Sanders, '15, Recognized in 2013-14 Goldwater Scholarship Competition

Stephanie Sanders
Stephanie Sanders, ’15, a double-major in chemistry and mathematics at Albion College, was recognized this spring as an honorable mention in the Barry M. Goldwater Scholarship for Excellence in Education.

Math Sculptor Lends Fun to Building on Return Visit to Albion

Sculptor George Hart with Albion College Math and Computer Science students, Fall 2012.Albion College's Mathematics and Computer Science Department welcomed back George Hart, geometric sculptor and creator of the Comet! art installation, to the Science Center Atrium Nov. 7-8 for a two-day colloquium, "Symmetry + Cardboard = Sculpture."

Dave Reimann, associate professor of mathematics, spoke with Hart at a summer conference and invited him back to campus for another project during the department’s colloquium series.

Engel, '13, Merges Interests for Research Project

Jacob Engel didn’t come to Albion College thinking his interests in mathematics and computer science would lead to an honors thesis about how he developed a variation of the game of Craps.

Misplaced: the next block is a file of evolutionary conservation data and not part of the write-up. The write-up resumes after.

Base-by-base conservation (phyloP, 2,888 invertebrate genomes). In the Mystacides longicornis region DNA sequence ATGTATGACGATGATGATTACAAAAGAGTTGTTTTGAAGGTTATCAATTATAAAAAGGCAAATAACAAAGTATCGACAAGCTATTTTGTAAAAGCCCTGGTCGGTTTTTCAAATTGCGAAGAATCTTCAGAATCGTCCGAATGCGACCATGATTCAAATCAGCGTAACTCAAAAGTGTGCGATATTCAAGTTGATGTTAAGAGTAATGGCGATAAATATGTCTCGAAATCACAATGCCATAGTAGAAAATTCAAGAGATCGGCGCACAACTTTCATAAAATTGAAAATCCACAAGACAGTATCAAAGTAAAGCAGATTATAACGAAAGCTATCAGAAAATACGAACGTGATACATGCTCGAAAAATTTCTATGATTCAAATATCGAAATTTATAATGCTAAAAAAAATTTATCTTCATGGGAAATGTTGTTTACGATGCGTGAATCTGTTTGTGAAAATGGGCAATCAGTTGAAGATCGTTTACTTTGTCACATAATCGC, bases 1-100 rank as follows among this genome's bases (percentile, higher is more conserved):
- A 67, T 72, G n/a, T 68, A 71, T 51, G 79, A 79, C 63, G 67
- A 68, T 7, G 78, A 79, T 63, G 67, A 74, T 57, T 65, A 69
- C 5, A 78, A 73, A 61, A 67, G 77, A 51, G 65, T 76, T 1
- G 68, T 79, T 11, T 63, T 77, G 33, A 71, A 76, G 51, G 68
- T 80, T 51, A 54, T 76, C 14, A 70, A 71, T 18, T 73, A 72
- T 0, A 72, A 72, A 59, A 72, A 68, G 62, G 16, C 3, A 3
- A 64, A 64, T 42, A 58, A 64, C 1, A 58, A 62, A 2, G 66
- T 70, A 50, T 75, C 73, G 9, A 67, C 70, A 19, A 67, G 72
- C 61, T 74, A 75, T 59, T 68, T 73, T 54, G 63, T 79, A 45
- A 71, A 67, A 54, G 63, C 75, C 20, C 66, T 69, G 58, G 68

Engel’s only experience with gambling came from working on a high school production of Guys & Dolls. That changed when mathematics and computer science professor Mark Bollman presented his interest in probability during a 2010 fall semester honors course about the eight big ideas that shaped science.

A native of Warren, Engel stayed on campus last summer with funding from the College’s Foundation for Undergraduate Research, Scholarship and Creative Activity to write the computer code and compile the probability for Craps using eight-sided dice as opposed to the usual six-sided dice familiar in the gaming industry.

Mason Helps to Fill Niche in Materials Research

Darren Mason was appointed to the Albion faculty in 2001.Darren Mason was appointed to the Albion faculty in 2001.When titanium fails—whether on an automobile or an aircraft—the result is usually catastrophic. Albion College mathematics professor Darren Mason, in collaboration with Philip Eisenlohr of the Max Planck Institute for Iron Research in Germany and Michigan State University engineering professors Tom Bieler and Martin Crimp, has been filling a niche by researching how the material fractures at the microscopic level.

Mason, Albion's Phi Beta Kappa Scholar of the Year, will have the honor of talking about his work in developing a mathematical model used to predict where cracks will occur in titanium when he delivers an address at the International Symposium on Plasticity in January.

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